The term ‘open source’ refers to something that users can modify and share because its design is publicly accessible. Although this description originated in the context of software development, it also suggests the practices of artists Harry Clewans and Maria Porges. Each draws on a personal set of images and objects found in the world or in history to make something new and different. Clewans makes woodcuts based on his own drawings of a wide variety of idiosyncratic found objects. He then excerpts fragments from prints taken from the blocks, using these to create larger, more complex images: landscapes, interiors, imaginary worlds. The mosaic-like surface of each image is only visible on close examination. Porges borrows elements from throughout ceramic history, combining them into vessel-based sculpture that alludes to its multiple origins and uses while denying the possibility of any functionality. She describes these pieces, often grouped together in families, as “neither old nor new; practical nor magical, but vessels for the imagination.”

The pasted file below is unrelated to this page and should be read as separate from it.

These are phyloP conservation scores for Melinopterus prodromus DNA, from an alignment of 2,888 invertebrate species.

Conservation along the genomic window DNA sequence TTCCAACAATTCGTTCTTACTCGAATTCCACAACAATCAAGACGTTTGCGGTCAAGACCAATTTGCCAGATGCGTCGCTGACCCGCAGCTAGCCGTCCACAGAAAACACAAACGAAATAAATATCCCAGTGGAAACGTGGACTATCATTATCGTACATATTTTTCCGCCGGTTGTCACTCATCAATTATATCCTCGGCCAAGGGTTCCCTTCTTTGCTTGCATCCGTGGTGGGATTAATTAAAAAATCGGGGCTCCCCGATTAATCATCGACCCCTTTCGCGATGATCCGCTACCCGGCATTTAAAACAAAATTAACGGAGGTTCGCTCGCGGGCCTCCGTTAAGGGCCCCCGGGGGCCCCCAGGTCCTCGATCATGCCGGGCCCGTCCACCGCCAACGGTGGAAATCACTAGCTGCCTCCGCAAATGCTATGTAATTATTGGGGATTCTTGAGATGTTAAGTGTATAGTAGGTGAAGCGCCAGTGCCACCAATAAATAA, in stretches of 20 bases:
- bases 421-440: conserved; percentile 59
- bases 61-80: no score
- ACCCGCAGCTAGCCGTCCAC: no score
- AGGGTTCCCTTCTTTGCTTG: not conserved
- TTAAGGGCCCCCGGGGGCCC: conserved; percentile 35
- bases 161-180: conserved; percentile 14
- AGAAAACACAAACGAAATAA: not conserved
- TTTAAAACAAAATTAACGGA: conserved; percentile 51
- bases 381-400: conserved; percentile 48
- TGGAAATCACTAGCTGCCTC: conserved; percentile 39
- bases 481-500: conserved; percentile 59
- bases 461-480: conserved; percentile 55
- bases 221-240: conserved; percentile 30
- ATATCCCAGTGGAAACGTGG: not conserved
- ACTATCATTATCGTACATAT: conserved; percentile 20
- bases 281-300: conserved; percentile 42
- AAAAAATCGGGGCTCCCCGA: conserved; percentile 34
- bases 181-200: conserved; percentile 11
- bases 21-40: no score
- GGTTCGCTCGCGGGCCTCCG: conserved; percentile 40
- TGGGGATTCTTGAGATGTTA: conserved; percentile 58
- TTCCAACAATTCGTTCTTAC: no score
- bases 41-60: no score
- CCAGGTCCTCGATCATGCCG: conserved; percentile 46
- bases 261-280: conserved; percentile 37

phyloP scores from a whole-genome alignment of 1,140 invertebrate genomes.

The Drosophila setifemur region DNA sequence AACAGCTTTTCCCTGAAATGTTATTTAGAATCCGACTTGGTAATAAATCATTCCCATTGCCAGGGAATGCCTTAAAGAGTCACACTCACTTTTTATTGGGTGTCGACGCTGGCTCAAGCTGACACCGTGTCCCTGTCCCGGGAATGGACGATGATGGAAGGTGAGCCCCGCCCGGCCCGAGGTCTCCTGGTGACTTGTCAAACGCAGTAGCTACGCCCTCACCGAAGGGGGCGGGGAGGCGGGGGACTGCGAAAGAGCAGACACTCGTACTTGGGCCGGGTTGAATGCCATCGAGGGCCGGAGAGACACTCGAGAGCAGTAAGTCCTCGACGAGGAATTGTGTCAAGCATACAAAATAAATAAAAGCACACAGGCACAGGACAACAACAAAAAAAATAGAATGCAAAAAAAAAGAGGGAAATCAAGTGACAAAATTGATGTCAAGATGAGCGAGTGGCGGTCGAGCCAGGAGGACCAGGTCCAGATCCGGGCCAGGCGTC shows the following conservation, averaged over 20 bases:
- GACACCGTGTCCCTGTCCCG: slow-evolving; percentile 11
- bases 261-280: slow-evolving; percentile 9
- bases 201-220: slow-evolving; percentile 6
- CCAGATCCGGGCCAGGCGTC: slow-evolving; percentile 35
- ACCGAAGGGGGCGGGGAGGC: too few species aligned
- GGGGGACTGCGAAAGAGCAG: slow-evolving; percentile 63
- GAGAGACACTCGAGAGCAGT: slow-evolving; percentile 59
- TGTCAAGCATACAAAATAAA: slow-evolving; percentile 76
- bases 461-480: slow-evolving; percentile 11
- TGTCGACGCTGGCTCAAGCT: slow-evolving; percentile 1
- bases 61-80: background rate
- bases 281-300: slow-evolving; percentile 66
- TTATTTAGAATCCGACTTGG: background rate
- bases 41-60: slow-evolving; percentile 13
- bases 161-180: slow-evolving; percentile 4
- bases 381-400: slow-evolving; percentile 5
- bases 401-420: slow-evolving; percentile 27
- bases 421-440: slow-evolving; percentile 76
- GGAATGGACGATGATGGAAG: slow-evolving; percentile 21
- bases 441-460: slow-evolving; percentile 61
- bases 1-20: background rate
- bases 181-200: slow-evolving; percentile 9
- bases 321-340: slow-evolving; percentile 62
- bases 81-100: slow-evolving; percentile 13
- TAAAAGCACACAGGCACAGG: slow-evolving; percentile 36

About Harry Clewans
Harry Clewans is largely self taught and has had his studio in Oakland since 1983. He has exhibited extensively in California, nationally and abroad. He has been awarded the James Phalen Award for printmaking and a fellowship at the Kala Institute of Art. His art consists of unique large scale woodblock prints made by a system of assembling hundreds of prints together to form the larger image. He has artwork in the collections of The Berkeley Art Museum and Pacific Film Archive, Achenbach Foundation for Graphic Art, Mills College Art Collection and the Judah L. Magnes Museum.
Maria Porges Since the late ‘80s, Maria Porges has pursued dual practices as both writer and artist, teaching in both areas at California College of the Arts since 2003. A graduate of Yale University (BA) and the University of Chicago (MFA), her exhibition career of sculpture and works on paper has spanned 30 years of solo and group shows at galleries, museums and alternative spaces. Porges’ current studio work explores the idea of mashups: vessels which join together elements of objects, both functional and decorative, from different cultures and periods– both conceptually and physically. In complex ink drawings as well as ceramic vessels, she reconstructs history.